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Thomas Alva Edison
An average American loves his family. If he has any love left over for some other person, he generally selects Mark Twain.
To my mind Mark Twain was beyond question the largest man of his time, both in the direct outcome of his work and more important still, if possible, in his indirect influence as a protesting force in an age of iron philistinism.
All modern American literature comes from one book by Mark Twain called Huckleberry Finn. American writing comes from that. There is nothing before. There has been nothing as good since.
He was never attracted to subjects which demanded a knowledge of deeper mathematics, for his natural inclination was always stronger toward more poetic and mystic subjects; although I remember his saying that mathematics did not lack poetry either.
He has always impressed me as a blacksmith who stands at his anvil with the fire burning and strikes hard and hits the mark every time.
San Francisco Clergyman
Son of the devil, Mark Twain.
George Bernard Shaw
Mark Twain and I are in very much the same position. We have to put things in such a way as to make people who would otherwise hang us, believe that we are joking.
H. L. Mencken
The true father of our national literature.
William Dean Howells
Emerson, Longfellow, Lowell, Holmes — I knew them all and the rest of our sages, poets, seers, critics, humorists; they were like one another and like other literary men; but Clemens was sole, incomparable, the Lincoln of our literature.
Kurt Vonnegut, Jr.
Twain was so good with crowds that he became... one of the most popular performers of his time. It is so unusual... that I can think of only two similar cases — Homer's, perhaps, and Moliere's.
Albert Bigelow Paine
For me, of course, nothing can ever be like it again in this world. One is not likely to associate twice with a being from another star.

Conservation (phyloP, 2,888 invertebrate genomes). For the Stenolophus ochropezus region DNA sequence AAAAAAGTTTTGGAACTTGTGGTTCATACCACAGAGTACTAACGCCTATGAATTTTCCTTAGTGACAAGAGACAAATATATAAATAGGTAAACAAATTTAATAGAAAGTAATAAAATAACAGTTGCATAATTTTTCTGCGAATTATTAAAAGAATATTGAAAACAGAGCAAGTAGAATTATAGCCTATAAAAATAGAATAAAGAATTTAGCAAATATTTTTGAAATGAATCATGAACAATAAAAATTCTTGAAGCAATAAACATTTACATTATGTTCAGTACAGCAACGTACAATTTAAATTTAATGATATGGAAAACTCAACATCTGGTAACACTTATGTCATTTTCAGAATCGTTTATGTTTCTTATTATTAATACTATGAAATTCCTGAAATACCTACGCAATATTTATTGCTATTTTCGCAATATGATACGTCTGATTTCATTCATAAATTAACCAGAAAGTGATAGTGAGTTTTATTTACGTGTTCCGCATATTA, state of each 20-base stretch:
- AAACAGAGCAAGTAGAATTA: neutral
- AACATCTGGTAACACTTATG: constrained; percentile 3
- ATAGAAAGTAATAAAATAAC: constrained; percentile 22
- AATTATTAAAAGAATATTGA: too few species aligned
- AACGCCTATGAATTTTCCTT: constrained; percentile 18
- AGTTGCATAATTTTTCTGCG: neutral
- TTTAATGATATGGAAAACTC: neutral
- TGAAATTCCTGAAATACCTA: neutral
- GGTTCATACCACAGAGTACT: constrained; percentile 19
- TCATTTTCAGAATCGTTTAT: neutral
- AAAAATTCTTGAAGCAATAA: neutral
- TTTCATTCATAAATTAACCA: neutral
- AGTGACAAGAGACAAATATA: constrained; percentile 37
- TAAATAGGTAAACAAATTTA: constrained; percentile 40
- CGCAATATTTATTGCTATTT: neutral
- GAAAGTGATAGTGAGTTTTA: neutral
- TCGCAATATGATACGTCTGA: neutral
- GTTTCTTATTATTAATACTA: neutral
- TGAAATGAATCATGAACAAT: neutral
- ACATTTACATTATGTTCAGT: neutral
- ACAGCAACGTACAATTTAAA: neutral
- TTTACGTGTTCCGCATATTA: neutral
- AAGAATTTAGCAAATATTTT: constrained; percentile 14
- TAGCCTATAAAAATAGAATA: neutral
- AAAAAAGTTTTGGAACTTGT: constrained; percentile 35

He is a wellspring of truth, but you can't bring up the whole well with one bucket.
I take his average, therefore he never deceives me. I discount him thirty percent for embroidery, and what is left is perfect and
priceless truth, without a flaw in it anywhere.
A contrary cuss and difficult to keep out of deadly indiscretions.
Of course his swearing never seemed really bad to me. It was sort of funny, and a part of him, somehow. Sort of amusing it was — and gay — not like real swearing, 'cause he swore like an angel.
He talked delightfully, audaciously, brilliantly... his talk fragrant with tobacco and flamboyant with profanity. He seemed to have absorbed all America into himself.
Hours and hours and hours he sits writing with a wonderful light in his eyes. The flush of a girl in his cheeks, and oh the luster of his hair. It is too terribly perishably beautiful.
He had the curly hair, the aquiline nose and even the aquiline eye — an eye so eagle-like that a second lid would not have surprised me — of an unusual and dominant nature.
That a man coming from humble and unliterary surroundings... could have risen even by the most gradual stages to his preeminence as a world figure has no parallel in literary history.
Mark Twain’s... laugh is the gruff “haw-haw” of the backwoodsman. He is still the rough, awkward, good-natured boy who swore at the deck hands on the river steamer and chewed uncured tobacco when he was three years old. Thoroughly likeable as a good fellow, but impossible as a man of letters.
Writer & Biographer
[Mark Twain] really did stride through the 19th century and manage to be at almost every single moment and every single place when America changed, when it moved forward....